• Compassion: Double flowers of light salmon pink; strongly fragrant; height of growth: up to 2.5 metres; flowering: June – November; hardy; ADR rose
  • Florentina: Double flower of intense red; light fragrance; height of growth: up to 3 metres; flowering: June – September; winter hardy
  • Moonlight: Semi–double flower in lemon yellow; strong fruity fragrance; height of growth: up to 2.5 metres; flowering: June – September; hardy
  • Elfe: Double flower in creamy yellow with green shimmer; delicate fragrance; height of growth: up to 3 metres; flowering: June – September; half hardy; ideal for sunny locations
  • Aloha: Heavily double flower in apricot; strong fragrance; height of growth: up to 2.5 metres; flowering: June –October; half hardy

A larger selection of climbing rose varieties of the most diverse flower colours and shapes can be found here.

Plant care

The rose is also considered the queen of flowers. The older the climbing roses become, the more beautiful and lush bloom. But for your plants to shine in majestic splendour year after year, the care must be right. The following should be noted:

  • Watering: Frequently during the growing season, then only after prolonged dry periods
  • Clear out withered flowers
  • Remove diseased and broken parts of plants
Deadheading climbing roses
Removing wilted flowers encourages new growth [Photo: Robert Przybysz/ Shutterstock.com]

Watering is done only from below to minimise the risk of fungal infections on the leaves. Also, watering is not done in the blazing midday sun. After heavy watering or rain, loosen the soil around the roots. This prevents compaction of the soil and lets enough air get at the roots again.

Fertilising climbing roses

A queen must also be catered for royally. Like Marie-Antoinette, climbing roses have only the finest and in sufficient quantities. This is why there are special rose fertilisers available in stores, such as our Plantura Rose Food, which is tailored to the royal nutrient consumption. It is also possible to use another fertiliser. Cow manure, for example, would be a cost–effective alternative. Just make sure a natural fertiliser option ends up in your shopping basket. This has a longer slow-release effect in the soil and is also more environmentally friendly than the mineral alternatives.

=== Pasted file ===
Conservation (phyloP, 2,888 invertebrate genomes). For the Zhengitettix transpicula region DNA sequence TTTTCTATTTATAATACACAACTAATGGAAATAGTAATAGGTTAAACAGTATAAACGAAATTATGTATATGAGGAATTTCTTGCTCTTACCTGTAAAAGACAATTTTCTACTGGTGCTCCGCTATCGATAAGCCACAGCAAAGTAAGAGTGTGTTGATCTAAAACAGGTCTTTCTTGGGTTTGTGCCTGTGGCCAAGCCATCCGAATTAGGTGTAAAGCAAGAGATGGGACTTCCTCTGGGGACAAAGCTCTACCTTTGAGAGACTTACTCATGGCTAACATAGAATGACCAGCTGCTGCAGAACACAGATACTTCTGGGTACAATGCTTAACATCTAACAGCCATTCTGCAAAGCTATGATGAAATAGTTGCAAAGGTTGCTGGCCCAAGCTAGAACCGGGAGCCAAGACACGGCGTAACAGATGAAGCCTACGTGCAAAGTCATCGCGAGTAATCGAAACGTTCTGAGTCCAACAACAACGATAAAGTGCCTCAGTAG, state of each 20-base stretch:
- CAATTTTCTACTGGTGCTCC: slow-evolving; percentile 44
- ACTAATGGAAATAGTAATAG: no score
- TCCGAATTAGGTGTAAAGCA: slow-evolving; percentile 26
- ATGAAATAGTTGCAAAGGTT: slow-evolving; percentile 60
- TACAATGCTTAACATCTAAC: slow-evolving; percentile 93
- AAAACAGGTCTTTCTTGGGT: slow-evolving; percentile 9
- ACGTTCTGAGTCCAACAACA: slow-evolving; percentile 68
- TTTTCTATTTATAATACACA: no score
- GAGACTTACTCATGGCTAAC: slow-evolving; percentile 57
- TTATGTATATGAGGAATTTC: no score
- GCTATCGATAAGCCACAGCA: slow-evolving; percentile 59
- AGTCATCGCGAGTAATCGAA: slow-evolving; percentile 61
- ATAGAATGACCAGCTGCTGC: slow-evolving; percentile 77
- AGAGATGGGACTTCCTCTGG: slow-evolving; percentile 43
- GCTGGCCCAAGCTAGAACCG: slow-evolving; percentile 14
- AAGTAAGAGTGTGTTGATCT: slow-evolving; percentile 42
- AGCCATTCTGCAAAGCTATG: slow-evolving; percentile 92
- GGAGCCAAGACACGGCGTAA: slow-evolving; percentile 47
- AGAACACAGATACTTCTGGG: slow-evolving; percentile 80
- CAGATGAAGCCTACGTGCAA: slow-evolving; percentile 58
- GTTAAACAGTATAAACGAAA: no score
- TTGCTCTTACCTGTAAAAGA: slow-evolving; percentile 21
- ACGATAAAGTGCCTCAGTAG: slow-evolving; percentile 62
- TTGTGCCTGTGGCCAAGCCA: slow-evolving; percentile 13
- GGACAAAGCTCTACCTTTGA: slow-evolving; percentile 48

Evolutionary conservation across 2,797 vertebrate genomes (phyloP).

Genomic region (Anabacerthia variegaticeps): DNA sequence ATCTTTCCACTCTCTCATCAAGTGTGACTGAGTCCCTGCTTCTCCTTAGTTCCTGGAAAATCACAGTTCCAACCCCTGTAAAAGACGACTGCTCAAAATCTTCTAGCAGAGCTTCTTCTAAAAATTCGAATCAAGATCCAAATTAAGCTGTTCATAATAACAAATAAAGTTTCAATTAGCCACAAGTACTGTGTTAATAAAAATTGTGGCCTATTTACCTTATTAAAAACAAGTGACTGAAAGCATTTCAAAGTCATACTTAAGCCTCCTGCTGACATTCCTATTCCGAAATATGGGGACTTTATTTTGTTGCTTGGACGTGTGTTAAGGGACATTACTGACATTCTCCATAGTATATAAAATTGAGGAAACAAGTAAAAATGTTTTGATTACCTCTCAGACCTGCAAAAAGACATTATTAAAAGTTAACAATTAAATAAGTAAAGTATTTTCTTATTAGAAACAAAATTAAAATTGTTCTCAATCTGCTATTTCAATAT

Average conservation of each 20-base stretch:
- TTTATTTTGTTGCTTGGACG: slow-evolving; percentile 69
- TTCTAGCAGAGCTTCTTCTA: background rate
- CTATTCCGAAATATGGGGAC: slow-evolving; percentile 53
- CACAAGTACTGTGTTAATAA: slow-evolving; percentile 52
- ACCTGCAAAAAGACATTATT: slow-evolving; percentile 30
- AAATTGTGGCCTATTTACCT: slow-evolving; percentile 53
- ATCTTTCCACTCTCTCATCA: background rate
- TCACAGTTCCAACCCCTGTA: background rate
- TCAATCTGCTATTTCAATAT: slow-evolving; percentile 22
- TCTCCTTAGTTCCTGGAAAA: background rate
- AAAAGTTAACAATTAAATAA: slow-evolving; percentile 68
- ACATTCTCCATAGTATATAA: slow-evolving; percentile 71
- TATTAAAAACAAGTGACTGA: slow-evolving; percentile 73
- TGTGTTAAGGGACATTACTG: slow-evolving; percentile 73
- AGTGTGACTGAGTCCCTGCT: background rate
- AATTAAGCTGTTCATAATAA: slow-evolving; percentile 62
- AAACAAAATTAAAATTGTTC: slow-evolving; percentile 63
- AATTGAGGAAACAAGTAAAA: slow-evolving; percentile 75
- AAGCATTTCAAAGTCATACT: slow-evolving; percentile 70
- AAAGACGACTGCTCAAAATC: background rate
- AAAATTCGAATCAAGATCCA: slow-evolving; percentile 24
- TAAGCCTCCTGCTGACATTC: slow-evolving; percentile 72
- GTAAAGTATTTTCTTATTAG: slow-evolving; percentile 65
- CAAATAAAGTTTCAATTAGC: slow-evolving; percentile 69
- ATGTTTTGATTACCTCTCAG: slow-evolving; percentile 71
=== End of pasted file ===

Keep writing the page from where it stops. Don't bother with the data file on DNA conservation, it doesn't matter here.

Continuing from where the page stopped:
Climbing roses are fertilised twice a year:

  • Beginning of April
  • End of June after flowering

The fertiliser is carefully worked into the loosened soil around the roots. For freshly planted roses, fertilising in April is not necessary. They are fertilised for the first time after the first flowering.

Plantura Rose Food
Plantura Rose Food

With a long-lasting effect, for healthy soil, child & pet friendly

Overwintering

In autumn, the climbing roses get fit for the winter. For hardy varieties like ‘Golden Gate’, light protection from drying out and frost is enough. In the process, soil is accumulated at the base of the plant. Half hardy varieties like ‘Rosanna’ need a little more care. For extra protection from sun and wind, wrap the more delicate plants with a 2–foot–high willow mat. If shoots still tend to grow over the cover, these are covered with burlap.

Tying climbing rose shoots together
Before winter, the shoots should be tied together and protected [Photo: Radovan1/ Shutterstock.com]

Pruning rambler roses: when and how

By pruning your plants, you encourage the formation of new flowers and beautiful branching growth. For this purpose, newly formed side shoots are cut back once a year to a length of 2 to 5 buds. The incision is made obliquely about 5 mm above an outward growing bud. The timing for pruning depends on whether you have chosen a single–flowering or multiple–flowering variety.

  • Spring: more frequently blooming climbing roses
  • Autumn: once blooming climbing roses (after flowering)
removing a damaged rose shoot
Damaged shoots should be removed [Photo: Radovan1/ Shutterstock.com]

For plants that bloom once, remove only shoots that have previously borne flowers. The rule here is: less is more. For more frequently flowering varieties, pruning should be done only when there is no longer a danger of frost. Also, 1 – 2 main shoots are removed per year. Remaining new shoots are pulled along the trellis and fastened. Regardless of the variety, you should regularly clean out withered flowers and remove diseased or damaged parts of the plant over the winter. Shoots of wild rose rootstock are removed, otherwise they will overgrow your beautiful, elegant rose.

Here, you can find out more about caring for climbing roses.